Network dynamics and field evolution: The growth of interorganizational collaboration in the life sciences
Citation: Walter W. Powell, Douglas R. White, Kenneth W. Koput, Jason Owen‐Smith (2005) Network dynamics and field evolution: The growth of interorganizational collaboration in the life sciences. American Journal of Sociology (RSS)
DOI (original publisher): 10.1086/421508
Semantic Scholar (metadata): 10.1086/421508
Sci-Hub (fulltext): 10.1086/421508
Internet Archive Scholar (fulltext): Network dynamics and field evolution: The growth of interorganizational collaboration in the life sciences
Tagged: Sociology (RSS) Complexity (RSS), Social Networks (RSS), SNA (RSS), Biotechnology (RSS), Entrepreneurship (RSS), Alliance (RSS), Strategy (RSS)
The goal of the paper is to use network-based methods to help account for and describe the development of the commercial field of biotechnology by showing how the formation, dissolution, and "rewiring" of alliances and network connections between 1988 and 1999 shaped the opportunity structure for biotechnology firms. In other words, the papers to treat networks as dynamic and to map the evolution of the entire network over time.
In particular, they aim to test between four hypotheses about what drives network connections over time:
- Accumulative advantage (a rich-get richer story)
- Similarity, (i.e., homophily-based mechanisms)
- A follow-the-trend story of firms emulating other firms and dominant trends.
- Multiconnectivity which is a new model suggested by the authors and which describes the linking of multiple partners both directly and through chains and a preference for diversity in ties.
Throughout the paper, the authors return to a dance-floor metaphor of choosing partners for a dance floor. Since their model is dynamic, they also can describe both the way in which an individual may desire different connections at different times and way in which dynamics can drive the evolution of the dance floor and the choices made by the individuals on it in general.
The authors assemble an incredible dataset on tie formation for the first 12 years of the biotechnology industry to test their results. In terms of their network measures, the authors use a broad definition of collaborative tie that describes any alliance or contractual relationship to exchange or pool resources between a dedicated biotech firm (DBF) and a partner organization. For ties that are not bewteen DBFs, the authors code the ties by the type of organizations (e.g., universities, pharmaceutical companies, VCs). Tie data is available for all DBFs and for links from DBFs to outside organizations, but not for links between the outside organizations.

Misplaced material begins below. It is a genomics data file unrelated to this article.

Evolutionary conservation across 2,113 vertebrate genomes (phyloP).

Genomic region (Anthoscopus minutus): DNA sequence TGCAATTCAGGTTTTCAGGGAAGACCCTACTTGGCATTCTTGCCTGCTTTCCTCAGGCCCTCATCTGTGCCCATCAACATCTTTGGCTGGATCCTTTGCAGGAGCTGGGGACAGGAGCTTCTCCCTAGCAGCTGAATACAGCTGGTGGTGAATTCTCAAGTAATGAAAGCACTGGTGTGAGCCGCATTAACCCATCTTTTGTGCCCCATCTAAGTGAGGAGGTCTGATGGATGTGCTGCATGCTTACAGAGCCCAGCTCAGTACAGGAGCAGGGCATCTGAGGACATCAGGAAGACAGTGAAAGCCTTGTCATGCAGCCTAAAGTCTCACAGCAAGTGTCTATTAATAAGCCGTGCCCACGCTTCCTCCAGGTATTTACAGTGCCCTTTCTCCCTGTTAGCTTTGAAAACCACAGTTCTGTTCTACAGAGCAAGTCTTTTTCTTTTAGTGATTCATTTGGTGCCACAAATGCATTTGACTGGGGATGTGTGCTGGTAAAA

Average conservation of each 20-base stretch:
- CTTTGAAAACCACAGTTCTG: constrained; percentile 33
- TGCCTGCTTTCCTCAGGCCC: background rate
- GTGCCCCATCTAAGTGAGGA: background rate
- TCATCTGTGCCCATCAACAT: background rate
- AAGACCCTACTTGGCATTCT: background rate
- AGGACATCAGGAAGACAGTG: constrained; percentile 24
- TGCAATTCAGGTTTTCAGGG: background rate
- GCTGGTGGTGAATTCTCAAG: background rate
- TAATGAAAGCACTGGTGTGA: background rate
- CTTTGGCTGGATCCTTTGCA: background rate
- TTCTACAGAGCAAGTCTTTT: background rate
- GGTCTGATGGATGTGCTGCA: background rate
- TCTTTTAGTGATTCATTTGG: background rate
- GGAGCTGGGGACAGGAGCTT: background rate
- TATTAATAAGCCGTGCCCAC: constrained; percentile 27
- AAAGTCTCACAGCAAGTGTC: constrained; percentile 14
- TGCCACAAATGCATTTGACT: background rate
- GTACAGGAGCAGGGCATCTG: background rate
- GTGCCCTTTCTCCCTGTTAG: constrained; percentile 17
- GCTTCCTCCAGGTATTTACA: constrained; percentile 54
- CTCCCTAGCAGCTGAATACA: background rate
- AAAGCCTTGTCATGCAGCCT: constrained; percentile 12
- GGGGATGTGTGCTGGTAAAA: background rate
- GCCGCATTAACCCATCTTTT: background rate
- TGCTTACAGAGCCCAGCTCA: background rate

The results show little support for accumulative advantage, mixed to bad results for homophily, weak support for follow-the-trend, and strong support for the authors' multiconnectivity hypothesis. Indeed, they show that as DBFs consider new partnerships, a patterns diversity of ties acts as a valuable marker of resources and information.
The results also show that diversity has become more important with time and that the industry has changed hugely. The industry was initially dominated by alliances to large pharmaceutical companies but that, over time, this has changed to R&D partnership and venture-financing and the large multinational companies being pushed toward the periphery of the network.
While the methods are incredible, there remain important questions about the generalizability of the results to fields other than biotechnology. One important takeaway is about the degree to which a preference for partners that are multiply or differently linked can drive the evolution of a network or field and how it drove the biotechnology in particular.
Theoretical and Practical Relevance
Powell and White did this work as part of the Santa Fe Insitute and the fingerprints of that organization are visible all of this piece. The methodological innovation and the complexity of the analysis are made clear in the "hairball" pictures sprinkled throughout the article give a good view of the complexity that the authors are struggling with in their analysis. It also puts important limitations on the generalizability and, indeed, the basic comprehensibility, of the papers results.
The paper has been cited more than 500 times its publication 5 years ago. It is an important paper in the study of biotechnology in particular but has important applications for entrepreneurship, innovation, networks, and geographical localization.